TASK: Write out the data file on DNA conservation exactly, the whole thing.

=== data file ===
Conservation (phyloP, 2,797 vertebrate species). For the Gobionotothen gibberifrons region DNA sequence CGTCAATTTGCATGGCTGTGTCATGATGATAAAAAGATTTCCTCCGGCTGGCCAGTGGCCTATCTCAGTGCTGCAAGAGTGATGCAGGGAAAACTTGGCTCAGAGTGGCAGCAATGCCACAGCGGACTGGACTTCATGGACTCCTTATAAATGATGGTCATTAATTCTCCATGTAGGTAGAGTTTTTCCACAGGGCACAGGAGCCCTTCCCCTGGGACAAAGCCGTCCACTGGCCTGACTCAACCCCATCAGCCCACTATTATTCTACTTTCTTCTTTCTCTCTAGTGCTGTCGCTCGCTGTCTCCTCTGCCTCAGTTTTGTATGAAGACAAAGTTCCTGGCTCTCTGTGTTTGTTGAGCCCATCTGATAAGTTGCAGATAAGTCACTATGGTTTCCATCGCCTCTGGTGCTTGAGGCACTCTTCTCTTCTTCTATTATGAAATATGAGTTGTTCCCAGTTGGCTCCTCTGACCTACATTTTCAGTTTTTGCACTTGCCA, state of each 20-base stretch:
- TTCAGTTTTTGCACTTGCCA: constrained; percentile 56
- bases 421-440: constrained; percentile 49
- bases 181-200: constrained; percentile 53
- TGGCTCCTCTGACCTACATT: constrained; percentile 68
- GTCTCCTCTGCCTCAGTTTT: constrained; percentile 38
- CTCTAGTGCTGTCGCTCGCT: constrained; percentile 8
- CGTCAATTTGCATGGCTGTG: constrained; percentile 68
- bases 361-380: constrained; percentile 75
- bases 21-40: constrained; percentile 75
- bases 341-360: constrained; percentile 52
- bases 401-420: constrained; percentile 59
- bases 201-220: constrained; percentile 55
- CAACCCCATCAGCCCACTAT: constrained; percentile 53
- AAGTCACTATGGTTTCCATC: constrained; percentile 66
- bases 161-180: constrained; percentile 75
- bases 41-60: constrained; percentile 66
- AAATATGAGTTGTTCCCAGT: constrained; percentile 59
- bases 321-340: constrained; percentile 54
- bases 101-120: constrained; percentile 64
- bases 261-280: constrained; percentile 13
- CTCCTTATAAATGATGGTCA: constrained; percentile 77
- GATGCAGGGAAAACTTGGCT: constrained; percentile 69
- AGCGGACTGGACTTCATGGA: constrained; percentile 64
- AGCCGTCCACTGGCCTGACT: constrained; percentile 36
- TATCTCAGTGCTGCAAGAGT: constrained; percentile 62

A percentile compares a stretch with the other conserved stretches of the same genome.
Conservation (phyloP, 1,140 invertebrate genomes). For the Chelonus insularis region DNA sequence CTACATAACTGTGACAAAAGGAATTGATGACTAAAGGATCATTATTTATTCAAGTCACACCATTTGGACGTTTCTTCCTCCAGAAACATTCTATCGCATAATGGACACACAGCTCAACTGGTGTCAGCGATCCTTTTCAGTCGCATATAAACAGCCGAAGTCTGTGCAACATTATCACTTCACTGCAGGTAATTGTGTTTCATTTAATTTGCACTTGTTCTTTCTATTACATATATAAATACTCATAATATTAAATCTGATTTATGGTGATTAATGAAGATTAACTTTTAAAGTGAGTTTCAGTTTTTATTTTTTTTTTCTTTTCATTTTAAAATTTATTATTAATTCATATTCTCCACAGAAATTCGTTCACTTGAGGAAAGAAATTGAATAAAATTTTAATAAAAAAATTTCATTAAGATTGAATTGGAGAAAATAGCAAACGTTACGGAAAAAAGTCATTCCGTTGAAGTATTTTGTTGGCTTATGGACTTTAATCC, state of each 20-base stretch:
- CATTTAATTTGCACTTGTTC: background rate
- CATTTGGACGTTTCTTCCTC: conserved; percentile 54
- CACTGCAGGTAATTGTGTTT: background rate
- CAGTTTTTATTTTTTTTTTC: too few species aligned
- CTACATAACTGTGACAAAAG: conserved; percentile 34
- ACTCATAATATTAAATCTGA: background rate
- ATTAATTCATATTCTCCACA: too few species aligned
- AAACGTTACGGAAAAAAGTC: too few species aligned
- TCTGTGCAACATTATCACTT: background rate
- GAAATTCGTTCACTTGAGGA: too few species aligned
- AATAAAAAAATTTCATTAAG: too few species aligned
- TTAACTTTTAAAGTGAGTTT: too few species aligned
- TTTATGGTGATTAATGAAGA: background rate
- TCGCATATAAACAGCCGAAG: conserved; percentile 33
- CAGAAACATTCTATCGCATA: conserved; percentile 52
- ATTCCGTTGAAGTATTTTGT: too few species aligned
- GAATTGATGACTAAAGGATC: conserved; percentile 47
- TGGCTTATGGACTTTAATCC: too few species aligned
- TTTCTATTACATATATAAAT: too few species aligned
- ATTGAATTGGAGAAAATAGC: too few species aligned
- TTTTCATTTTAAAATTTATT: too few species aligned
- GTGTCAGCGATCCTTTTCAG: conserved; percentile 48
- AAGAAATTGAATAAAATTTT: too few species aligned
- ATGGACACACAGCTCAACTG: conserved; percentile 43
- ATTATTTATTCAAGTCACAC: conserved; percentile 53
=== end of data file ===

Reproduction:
Conservation (phyloP, 2,797 vertebrate species). For the Gobionotothen gibberifrons region DNA sequence CGTCAATTTGCATGGCTGTGTCATGATGATAAAAAGATTTCCTCCGGCTGGCCAGTGGCCTATCTCAGTGCTGCAAGAGTGATGCAGGGAAAACTTGGCTCAGAGTGGCAGCAATGCCACAGCGGACTGGACTTCATGGACTCCTTATAAATGATGGTCATTAATTCTCCATGTAGGTAGAGTTTTTCCACAGGGCACAGGAGCCCTTCCCCTGGGACAAAGCCGTCCACTGGCCTGACTCAACCCCATCAGCCCACTATTATTCTACTTTCTTCTTTCTCTCTAGTGCTGTCGCTCGCTGTCTCCTCTGCCTCAGTTTTGTATGAAGACAAAGTTCCTGGCTCTCTGTGTTTGTTGAGCCCATCTGATAAGTTGCAGATAAGTCACTATGGTTTCCATCGCCTCTGGTGCTTGAGGCACTCTTCTCTTCTTCTATTATGAAATATGAGTTGTTCCCAGTTGGCTCCTCTGACCTACATTTTCAGTTTTTGCACTTGCCA, state of each 20-base stretch:
- TTCAGTTTTTGCACTTGCCA: constrained; percentile 56
- bases 421-440: constrained; percentile 49
- bases 181-200: constrained; percentile 53
- TGGCTCCTCTGACCTACATT: constrained; percentile 68
- GTCTCCTCTGCCTCAGTTTT: constrained; percentile 38
- CTCTAGTGCTGTCGCTCGCT: constrained; percentile 8
- CGTCAATTTGCATGGCTGTG: constrained; percentile 68
- bases 361-380: constrained; percentile 75
- bases 21-40: constrained; percentile 75
- bases 341-360: constrained; percentile 52
- bases 401-420: constrained; percentile 59
- bases 201-220: constrained; percentile 55
- CAACCCCATCAGCCCACTAT: constrained; percentile 53
- AAGTCACTATGGTTTCCATC: constrained; percentile 66
- bases 161-180: constrained; percentile 75
- bases 41-60: constrained; percentile 66
- AAATATGAGTTGTTCCCAGT: constrained; percentile 59
- bases 321-340: constrained; percentile 54
- bases 101-120: constrained; percentile 64
- bases 261-280: constrained; percentile 13
- CTCCTTATAAATGATGGTCA: constrained; percentile 77
- GATGCAGGGAAAACTTGGCT: constrained; percentile 69
- AGCGGACTGGACTTCATGGA: constrained; percentile 64
- AGCCGTCCACTGGCCTGACT: constrained; percentile 36
- TATCTCAGTGCTGCAAGAGT: constrained; percentile 62

A percentile compares a stretch with the other conserved stretches of the same genome.
Conservation (phyloP, 1,140 invertebrate genomes). For the Chelonus insularis region DNA sequence CTACATAACTGTGACAAAAGGAATTGATGACTAAAGGATCATTATTTATTCAAGTCACACCATTTGGACGTTTCTTCCTCCAGAAACATTCTATCGCATAATGGACACACAGCTCAACTGGTGTCAGCGATCCTTTTCAGTCGCATATAAACAGCCGAAGTCTGTGCAACATTATCACTTCACTGCAGGTAATTGTGTTTCATTTAATTTGCACTTGTTCTTTCTATTACATATATAAATACTCATAATATTAAATCTGATTTATGGTGATTAATGAAGATTAACTTTTAAAGTGAGTTTCAGTTTTTATTTTTTTTTTCTTTTCATTTTAAAATTTATTATTAATTCATATTCTCCACAGAAATTCGTTCACTTGAGGAAAGAAATTGAATAAAATTTTAATAAAAAAATTTCATTAAGATTGAATTGGAGAAAATAGCAAACGTTACGGAAAAAAGTCATTCCGTTGAAGTATTTTGTTGGCTTATGGACTTTAATCC, state of each 20-base stretch:
- CATTTAATTTGCACTTGTTC: background rate
- CATTTGGACGTTTCTTCCTC: conserved; percentile 54
- CACTGCAGGTAATTGTGTTT: background rate
- CAGTTTTTATTTTTTTTTTC: too few species aligned
- CTACATAACTGTGACAAAAG: conserved; percentile 34
- ACTCATAATATTAAATCTGA: background rate
- ATTAATTCATATTCTCCACA: too few species aligned
- AAACGTTACGGAAAAAAGTC: too few species aligned
- TCTGTGCAACATTATCACTT: background rate
- GAAATTCGTTCACTTGAGGA: too few species aligned
- AATAAAAAAATTTCATTAAG: too few species aligned
- TTAACTTTTAAAGTGAGTTT: too few species aligned
- TTTATGGTGATTAATGAAGA: background rate
- TCGCATATAAACAGCCGAAG: conserved; percentile 33
- CAGAAACATTCTATCGCATA: conserved; percentile 52
- ATTCCGTTGAAGTATTTTGT: too few species aligned
- GAATTGATGACTAAAGGATC: conserved; percentile 47
- TGGCTTATGGACTTTAATCC: too few species aligned
- TTTCTATTACATATATAAAT: too few species aligned
- ATTGAATTGGAGAAAATAGC: too few species aligned
- TTTTCATTTTAAAATTTATT: too few species aligned
- GTGTCAGCGATCCTTTTCAG: conserved; percentile 48
- AAGAAATTGAATAAAATTTT: too few species aligned
- ATGGACACACAGCTCAACTG: conserved; percentile 43
- ATTATTTATTCAAGTCACAC: conserved; percentile 53